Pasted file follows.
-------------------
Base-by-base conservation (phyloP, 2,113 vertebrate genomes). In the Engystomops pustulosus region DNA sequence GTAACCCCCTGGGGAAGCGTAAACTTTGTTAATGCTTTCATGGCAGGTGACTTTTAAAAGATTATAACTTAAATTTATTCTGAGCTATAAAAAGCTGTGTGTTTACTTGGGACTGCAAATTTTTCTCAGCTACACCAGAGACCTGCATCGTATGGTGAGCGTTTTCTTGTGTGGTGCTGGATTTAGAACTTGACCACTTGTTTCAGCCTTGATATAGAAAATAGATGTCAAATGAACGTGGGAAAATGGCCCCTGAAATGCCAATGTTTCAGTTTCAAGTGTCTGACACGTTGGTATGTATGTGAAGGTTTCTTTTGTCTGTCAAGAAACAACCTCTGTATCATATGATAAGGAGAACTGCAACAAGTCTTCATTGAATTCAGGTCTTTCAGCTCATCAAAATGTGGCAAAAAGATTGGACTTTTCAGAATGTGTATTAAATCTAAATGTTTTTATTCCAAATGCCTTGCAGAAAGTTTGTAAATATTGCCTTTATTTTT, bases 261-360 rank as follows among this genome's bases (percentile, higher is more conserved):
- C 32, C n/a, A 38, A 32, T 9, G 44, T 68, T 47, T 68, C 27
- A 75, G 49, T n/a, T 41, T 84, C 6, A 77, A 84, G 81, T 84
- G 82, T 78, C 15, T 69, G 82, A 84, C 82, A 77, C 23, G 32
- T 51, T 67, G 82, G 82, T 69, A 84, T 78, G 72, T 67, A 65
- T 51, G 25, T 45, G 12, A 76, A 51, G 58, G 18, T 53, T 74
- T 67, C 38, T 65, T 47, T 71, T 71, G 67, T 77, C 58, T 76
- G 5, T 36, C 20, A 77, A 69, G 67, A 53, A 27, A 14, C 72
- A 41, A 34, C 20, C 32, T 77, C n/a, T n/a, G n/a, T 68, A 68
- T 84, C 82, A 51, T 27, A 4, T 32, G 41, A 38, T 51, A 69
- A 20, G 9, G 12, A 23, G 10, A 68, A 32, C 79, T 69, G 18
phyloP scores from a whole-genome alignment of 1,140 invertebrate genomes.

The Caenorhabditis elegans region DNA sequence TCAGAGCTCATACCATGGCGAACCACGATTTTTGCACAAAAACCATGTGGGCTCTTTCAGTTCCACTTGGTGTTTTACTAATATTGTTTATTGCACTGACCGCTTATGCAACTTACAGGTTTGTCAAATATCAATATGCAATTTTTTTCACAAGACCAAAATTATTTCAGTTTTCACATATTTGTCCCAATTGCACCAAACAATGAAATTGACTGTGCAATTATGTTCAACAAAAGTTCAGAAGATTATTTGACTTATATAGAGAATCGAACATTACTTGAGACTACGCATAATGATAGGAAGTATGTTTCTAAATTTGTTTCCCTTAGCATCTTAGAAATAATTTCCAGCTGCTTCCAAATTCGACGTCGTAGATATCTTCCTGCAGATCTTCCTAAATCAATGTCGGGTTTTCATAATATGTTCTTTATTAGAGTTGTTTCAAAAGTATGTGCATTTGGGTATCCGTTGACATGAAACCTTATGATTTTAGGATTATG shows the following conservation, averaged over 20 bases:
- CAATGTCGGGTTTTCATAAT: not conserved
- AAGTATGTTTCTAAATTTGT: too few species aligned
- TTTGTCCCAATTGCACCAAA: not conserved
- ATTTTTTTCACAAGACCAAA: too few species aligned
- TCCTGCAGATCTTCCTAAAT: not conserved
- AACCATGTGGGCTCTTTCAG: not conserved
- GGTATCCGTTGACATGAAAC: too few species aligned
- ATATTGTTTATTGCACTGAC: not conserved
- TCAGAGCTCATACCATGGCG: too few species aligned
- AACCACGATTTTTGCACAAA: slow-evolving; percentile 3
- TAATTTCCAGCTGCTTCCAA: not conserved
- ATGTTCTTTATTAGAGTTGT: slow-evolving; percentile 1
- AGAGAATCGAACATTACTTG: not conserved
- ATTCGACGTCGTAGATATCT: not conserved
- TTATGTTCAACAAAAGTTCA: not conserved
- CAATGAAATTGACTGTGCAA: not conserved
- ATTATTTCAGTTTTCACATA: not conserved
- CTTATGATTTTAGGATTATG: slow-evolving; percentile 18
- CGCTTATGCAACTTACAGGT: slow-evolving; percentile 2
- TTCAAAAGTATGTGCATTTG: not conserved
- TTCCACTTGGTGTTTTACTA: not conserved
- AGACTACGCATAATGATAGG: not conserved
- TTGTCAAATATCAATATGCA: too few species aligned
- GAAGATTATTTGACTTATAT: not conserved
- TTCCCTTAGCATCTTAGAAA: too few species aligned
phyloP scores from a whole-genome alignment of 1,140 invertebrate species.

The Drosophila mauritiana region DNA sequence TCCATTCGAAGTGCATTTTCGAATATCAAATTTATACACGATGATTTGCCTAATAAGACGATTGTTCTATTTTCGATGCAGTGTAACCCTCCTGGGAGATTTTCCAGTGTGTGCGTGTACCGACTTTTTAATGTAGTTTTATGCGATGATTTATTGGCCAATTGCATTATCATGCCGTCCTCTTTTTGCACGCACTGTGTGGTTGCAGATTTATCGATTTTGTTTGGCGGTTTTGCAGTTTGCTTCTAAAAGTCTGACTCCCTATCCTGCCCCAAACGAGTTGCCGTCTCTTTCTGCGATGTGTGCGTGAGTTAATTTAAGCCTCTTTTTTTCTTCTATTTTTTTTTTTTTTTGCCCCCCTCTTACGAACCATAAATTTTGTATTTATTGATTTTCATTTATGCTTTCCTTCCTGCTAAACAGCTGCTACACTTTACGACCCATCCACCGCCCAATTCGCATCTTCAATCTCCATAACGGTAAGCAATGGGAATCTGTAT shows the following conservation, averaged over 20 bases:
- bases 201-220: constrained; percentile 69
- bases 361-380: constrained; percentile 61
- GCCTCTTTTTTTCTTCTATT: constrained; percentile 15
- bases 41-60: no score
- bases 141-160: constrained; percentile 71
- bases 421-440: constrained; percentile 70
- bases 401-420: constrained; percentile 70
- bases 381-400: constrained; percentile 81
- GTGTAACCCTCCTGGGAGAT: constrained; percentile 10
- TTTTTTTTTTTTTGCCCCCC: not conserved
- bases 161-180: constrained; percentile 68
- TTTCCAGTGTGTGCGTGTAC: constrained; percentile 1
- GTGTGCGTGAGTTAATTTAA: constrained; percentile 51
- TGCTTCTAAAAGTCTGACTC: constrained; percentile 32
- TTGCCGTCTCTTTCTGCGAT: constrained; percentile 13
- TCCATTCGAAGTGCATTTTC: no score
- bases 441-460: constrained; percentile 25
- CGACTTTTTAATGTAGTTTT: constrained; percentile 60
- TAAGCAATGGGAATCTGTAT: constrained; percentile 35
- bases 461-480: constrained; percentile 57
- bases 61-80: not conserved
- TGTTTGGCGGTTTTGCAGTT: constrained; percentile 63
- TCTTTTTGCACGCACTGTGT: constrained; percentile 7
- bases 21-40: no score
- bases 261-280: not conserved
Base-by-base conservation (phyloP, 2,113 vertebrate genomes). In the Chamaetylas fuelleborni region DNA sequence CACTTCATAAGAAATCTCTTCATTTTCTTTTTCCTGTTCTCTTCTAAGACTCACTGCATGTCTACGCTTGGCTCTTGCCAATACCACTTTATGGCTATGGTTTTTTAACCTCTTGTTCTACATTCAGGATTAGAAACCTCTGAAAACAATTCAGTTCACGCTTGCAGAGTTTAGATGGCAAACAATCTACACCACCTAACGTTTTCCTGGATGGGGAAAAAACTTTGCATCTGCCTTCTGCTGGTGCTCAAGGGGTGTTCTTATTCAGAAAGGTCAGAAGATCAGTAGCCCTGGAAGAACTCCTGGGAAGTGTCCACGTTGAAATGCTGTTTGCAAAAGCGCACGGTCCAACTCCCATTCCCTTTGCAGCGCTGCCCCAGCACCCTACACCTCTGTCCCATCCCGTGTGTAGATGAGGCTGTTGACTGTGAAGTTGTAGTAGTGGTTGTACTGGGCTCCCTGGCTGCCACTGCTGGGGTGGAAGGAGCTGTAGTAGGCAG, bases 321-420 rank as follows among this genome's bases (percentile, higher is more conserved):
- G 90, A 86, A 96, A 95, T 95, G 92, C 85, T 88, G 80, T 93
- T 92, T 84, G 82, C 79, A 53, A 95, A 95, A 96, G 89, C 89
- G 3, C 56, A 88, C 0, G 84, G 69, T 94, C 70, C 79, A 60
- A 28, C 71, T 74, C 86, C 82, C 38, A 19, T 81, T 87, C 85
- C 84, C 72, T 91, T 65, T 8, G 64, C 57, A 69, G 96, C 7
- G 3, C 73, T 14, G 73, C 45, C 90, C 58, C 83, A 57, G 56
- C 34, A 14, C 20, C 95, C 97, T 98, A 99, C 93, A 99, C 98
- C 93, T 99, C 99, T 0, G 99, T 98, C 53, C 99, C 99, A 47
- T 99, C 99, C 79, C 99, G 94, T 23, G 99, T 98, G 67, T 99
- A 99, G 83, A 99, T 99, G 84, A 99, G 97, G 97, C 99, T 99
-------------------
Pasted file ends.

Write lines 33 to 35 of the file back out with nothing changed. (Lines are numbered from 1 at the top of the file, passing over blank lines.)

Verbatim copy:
- TTCAAAAGTATGTGCATTTG: not conserved
- TTCCACTTGGTGTTTTACTA: not conserved
- AGACTACGCATAATGATAGG: not conserved